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Picnicking, Hiking & Camping Food Safety Tips
Preventing foodborne illness

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How safe is your picnic?

Picnics in the park . . .
Hiking in the woods . . .
Campsite barbecues . . .

Everyone loves eating outdoors . . . but it can be a food safety challenge because you don't have a proper kitchen!

Control the temperature!

When we're outdoors, we can't control the weather - but we CAN control the temperature of our food and prevent foodborne illness! The rules are simple. Hot food must be kept hot at or above 60°C (140°F), and cold food must be kept cold at or below 4°C (40°F). There's no middle ground.

Keep food out of the temperature danger zone of 4°C to 60°C (40°F to 140°F). Bacteria can grow in this temperature range. After only two hours, your food can become dangerous. When in doubt - throw it out! Play it "food safe" this summer - and all year long!

Use a food thermometer to measure the internal temperature of your food. See table.

Foodsafe tip: When transporting food to picnic sites, it can be difficult to keep food hot, so keep it cold instead, then heat it up when you get to your destination!

Five easy "cooler safety" tips

  1. Take perishable food in a cooler that keeps food cold at or below 4°C (40°F). Food safety experts recommend using freezer ice packs because they drip less. Loose ice or cubes can melt, then drip and possibly transfer contaminants from one food to another. If you use loose ice, store everything in sealed containers to prevent cross-contamination!
  2. Refrigerate or freeze food, if possible, the day before you pack it. This way it's already cold when you put it in the cooler.
  3. Place your cooler in the coolest part of your vehicle when you're travelling. On hot days, use the car's air conditioning, if you can, to keep food cool.
  4. Keep the cooler out of the sun and keep the lid closed as often as you can. You may want to use two coolers - one for drinks (since it may be opened more often) and another for food.
  5. Separate raw food from cooked food. Place raw meat and poultry in sealed containers and pack them at the bottom of the cooler to keep their juices from dripping onto other food. Or better yet, pack raw meat in a separate cooler.


  1. Clean utensils, plates and trays after each use. Don't forget to wash and sanitize inside the cooler before and after each use.
  2. Follow the same handwashing rules outdoors as you do at home. Bring some soap and wash your hands with clean, safe water for at least 20 seconds.

    Handwashing checklist
    Always wash after you:

    • touch raw meat, poultry or seafood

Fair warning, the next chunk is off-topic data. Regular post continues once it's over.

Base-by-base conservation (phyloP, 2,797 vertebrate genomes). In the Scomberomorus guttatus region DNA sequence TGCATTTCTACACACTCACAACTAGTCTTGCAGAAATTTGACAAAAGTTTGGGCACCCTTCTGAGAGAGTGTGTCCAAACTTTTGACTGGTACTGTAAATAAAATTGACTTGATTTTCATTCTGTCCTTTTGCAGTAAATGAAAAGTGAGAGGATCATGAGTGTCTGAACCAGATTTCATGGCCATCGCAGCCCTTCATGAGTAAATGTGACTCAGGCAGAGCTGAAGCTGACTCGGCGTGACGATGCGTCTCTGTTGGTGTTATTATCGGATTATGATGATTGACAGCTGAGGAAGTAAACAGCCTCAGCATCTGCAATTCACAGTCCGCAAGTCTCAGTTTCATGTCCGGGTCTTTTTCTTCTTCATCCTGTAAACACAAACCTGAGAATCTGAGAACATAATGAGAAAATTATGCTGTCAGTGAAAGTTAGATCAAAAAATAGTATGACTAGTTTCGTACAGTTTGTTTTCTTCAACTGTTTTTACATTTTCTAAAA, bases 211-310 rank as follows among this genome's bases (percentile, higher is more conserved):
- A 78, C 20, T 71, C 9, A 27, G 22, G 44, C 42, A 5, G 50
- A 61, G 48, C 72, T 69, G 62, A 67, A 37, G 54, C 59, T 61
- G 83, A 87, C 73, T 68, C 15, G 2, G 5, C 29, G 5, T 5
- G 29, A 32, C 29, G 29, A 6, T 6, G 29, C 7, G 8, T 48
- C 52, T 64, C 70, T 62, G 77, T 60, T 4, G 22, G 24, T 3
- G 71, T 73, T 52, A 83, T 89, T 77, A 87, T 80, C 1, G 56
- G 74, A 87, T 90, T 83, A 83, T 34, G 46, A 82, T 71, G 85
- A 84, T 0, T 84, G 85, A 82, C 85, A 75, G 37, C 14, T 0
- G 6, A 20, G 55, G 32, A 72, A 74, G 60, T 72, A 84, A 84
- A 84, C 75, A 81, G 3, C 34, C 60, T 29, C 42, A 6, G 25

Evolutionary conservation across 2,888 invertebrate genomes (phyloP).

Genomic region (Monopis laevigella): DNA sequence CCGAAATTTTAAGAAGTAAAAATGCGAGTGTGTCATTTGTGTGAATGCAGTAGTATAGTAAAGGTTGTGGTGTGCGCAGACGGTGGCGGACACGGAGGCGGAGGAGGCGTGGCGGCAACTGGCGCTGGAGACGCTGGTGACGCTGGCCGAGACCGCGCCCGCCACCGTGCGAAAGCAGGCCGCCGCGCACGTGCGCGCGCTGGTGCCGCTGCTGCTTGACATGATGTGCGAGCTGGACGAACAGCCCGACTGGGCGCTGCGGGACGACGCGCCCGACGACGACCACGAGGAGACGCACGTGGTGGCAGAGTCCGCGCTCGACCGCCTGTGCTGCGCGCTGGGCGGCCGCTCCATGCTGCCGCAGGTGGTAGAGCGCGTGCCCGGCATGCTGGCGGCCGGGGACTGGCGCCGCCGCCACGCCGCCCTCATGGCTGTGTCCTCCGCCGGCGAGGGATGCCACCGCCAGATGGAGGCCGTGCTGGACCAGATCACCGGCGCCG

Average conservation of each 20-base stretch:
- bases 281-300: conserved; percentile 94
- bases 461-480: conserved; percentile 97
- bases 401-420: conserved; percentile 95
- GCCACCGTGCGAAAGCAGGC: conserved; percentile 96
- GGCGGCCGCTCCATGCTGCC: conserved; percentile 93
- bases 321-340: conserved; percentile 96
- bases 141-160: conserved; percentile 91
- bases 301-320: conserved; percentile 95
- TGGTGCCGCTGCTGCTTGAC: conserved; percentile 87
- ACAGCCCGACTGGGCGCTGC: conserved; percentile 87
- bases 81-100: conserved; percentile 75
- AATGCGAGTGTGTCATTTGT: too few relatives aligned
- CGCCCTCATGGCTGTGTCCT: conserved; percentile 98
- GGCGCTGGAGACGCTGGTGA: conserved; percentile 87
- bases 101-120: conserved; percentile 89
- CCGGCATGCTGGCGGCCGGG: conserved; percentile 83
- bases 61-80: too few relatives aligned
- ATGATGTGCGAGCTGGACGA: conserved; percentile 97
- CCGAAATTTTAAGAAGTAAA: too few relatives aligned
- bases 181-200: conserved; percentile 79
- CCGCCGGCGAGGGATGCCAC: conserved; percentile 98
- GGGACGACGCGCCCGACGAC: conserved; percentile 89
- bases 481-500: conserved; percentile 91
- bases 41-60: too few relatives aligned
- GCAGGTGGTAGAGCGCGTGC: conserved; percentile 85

• touch raw fruits and vegetables
    • use the washroom
    • change a diaper
    • touch an animal
    • touch any dirty surface
Foodsafe tip: Save yourself some time and some effort by washing fruits and vegetables before you leave home.

SEPARATE for safety!

  • To prevent raw meat, poultry or seafood from contaminating other food while you're preparing them, pack two sets of utensils and two cutting boards. Use one set for raw food and the other for ready-to-eat or cooked food. Bring a bag to store the used items to prevent them from cross-contaminating the clean items.

COOK thoroughly!

  • By cooking your food to a safe internal temperature, you can destroy any harmful bacteria that might be present. Use a food thermometer to check the inside temperature of the food to find out if it's cooked to a high enough temperature to be safe to eat. Proper cooking helps prevent foodborne illness. Using a food thermometer also helps you prevent overcooking.
  • Precook and chill meat at home when possible, and reheat on site to 74° C (165° F). This will help save time, prevent flaring and undercooking.

Internal Cooking Temperatures

You can’t tell by looking. Use a digital food thermometer to be sure!

Food Temperature
Beef, veal and lamb (pieces and whole cuts)  - medium-rare 63°C (145°F)
Beef, veal and lamb (pieces and whole cuts)  - medium 71°C (160°F)
Beef, veal and lamb (pieces and whole cuts)  - well done 77°C (170°F
Pork (pieces and whole cuts) 71°C (160°F)
Poultry (e.g. chicken, turkey, duck)  - pieces 74°C (165°F)
Poultry - whole 85°C (185°F)
Ground meat and meat mixtures (e.g. burgers, sausages, meatballs, meatloaf, casseroles)  - beef, veal, lamb and pork 71°C (160°F)
Ground meat and meat mixtures - poultry 74°C (165°F)
Egg dishes 74°C (165°F)
Others (hot dogs, stuffing and leftovers) 74°C (165°F)

Take care with drinking water!

Even when lakes and rivers look clean, the water may be dangerous to drink. Drink bottled water or tap water from a clean, safe source. (Remember to clean your water bottles and containers after each use!)

Foodsafe tip: Use only safe drinking water for washing food, washing dishes and brushing teeth.

If required, you can purify water by boiling for one minute. If boiling is not possible, use water purification tablets and/or water filters. Follow package directions.

How to purify water by boiling
  • Let suspended particles settle or strain the water through coffee filters.
  • Bring the water to a rolling boil and continue to boil for at least one minute.

Safeguarding Canada's Food Supply

The Canadian Food Inspection Agency (CFIA) is the Government of Canada's science-based regulator for animal health, plant protection and, in partnership with Health Canada, food safety.

For more information on food safety or to order free copies of this brochure, visit the CFIA website at or call 1-800-442-2342/TTY 1-800-465-7735 (8:00 a.m. to 8:00 p.m. Eastern Time, Monday to Friday). You can also find food safety information on the Health Canada and Canadian Partnership for Consumer Food Safety Education websites respectively at and

Cat. no.: A104-10/2005E
ISBN: 0-662-41095-5